So, I use cheaper (but effective) methods. These range from the quick (and dirty) to more time consuming methods.

For starters, I'll clean a new-to-me disc with my old Discwasher brush, using a homemade cleaning concoction involving lots of distilled water, some 91% IPA, and a drop of Dr. Bonner's unscented soap. This is an effective cleaning method for the least filthy discs.

Dirtier discs get the steam treatment, wherein I spray concentrated distilled-water steam onto a record, and wipe it dry with a micofibre cloth. This a scary method, as newer LPs ('70s and up) will buck and warp under the steam heat, but quickly return to normal. Scary indeed.

For the most serious cleanings, I use wood glue (I may steam it first). I spread the glue in a thin layer over the surface of the disc (Titebond II seems to work best), using an old credit card as the spreader. I then let the glue dry completely (no translucent areas), which takes 4 to 8 hours. I then use my thumbnail to lift a small area near the edge, and carefully peel the entire mask away.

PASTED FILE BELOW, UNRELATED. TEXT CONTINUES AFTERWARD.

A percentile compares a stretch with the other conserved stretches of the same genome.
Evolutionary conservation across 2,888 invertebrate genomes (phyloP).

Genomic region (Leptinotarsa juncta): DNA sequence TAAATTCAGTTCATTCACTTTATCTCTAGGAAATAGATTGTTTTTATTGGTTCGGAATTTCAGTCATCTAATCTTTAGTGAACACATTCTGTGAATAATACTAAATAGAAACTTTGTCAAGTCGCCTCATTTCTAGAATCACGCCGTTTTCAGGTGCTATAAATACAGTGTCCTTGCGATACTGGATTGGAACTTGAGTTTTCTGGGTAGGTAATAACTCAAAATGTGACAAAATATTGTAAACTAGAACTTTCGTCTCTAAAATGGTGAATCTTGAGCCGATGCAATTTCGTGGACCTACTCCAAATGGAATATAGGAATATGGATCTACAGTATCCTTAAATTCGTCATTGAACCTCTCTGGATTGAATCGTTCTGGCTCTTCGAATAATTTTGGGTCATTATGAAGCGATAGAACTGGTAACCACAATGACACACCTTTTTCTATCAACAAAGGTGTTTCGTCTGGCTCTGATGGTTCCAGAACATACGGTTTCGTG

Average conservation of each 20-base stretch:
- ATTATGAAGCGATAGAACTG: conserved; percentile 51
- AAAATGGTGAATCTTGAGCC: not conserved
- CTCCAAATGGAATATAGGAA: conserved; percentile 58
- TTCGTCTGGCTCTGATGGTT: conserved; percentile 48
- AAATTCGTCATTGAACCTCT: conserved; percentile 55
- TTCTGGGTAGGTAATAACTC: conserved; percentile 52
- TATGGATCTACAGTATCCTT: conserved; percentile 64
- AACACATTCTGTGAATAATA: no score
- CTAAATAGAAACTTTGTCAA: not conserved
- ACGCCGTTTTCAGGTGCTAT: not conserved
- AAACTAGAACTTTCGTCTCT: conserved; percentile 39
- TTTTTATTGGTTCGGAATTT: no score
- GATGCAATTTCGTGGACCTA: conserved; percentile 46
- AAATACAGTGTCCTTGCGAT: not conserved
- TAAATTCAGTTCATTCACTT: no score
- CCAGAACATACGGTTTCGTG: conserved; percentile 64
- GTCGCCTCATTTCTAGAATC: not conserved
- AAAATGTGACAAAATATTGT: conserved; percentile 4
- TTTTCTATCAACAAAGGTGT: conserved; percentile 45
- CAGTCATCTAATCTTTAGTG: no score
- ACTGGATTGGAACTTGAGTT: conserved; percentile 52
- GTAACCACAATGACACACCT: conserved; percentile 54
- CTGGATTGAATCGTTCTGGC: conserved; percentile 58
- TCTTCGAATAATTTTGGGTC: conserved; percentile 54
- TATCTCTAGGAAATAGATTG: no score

It seems to work quite well. This methodology emanates from European record collectors (who can't be wrong... they're Euro!). Click on the title of this post for more info.

The peeled mask of Titebond II wood glue. If you try and play it on your turntable, all you hear is, "Paul is dead. Paul is dead."

Aug 19, 2009

On this day...

Aug 19, 1692

Five women and a clergyman were executed after being convicted of witchcraft in Salem, MA.

In other news...